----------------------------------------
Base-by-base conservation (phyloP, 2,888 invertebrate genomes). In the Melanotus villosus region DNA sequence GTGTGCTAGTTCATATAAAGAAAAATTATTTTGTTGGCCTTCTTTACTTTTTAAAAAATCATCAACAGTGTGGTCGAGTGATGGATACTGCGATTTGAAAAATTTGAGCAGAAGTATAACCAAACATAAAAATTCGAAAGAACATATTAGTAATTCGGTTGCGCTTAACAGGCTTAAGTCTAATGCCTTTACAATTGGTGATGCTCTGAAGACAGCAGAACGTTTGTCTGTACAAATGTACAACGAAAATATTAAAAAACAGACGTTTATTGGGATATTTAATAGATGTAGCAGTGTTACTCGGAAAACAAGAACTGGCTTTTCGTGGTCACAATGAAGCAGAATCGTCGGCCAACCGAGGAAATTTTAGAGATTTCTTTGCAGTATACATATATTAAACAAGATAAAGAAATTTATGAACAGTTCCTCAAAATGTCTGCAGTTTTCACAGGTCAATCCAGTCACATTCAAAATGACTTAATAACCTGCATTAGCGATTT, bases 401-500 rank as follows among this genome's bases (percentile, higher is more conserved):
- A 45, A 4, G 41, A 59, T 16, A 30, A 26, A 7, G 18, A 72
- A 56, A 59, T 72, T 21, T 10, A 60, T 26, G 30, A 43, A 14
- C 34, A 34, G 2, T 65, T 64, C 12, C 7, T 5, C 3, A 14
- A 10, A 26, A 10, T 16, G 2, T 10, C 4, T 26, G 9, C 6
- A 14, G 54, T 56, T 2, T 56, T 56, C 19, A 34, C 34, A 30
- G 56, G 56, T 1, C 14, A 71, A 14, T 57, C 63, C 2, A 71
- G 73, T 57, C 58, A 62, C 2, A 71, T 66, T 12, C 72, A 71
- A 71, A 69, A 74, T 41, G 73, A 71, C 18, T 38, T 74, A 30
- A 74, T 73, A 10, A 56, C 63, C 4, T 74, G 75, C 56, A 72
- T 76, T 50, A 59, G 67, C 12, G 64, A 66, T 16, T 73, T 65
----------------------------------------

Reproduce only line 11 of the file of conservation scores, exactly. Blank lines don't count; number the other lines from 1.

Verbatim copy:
- T 76, T 50, A 59, G 67, C 12, G 64, A 66, T 16, T 73, T 65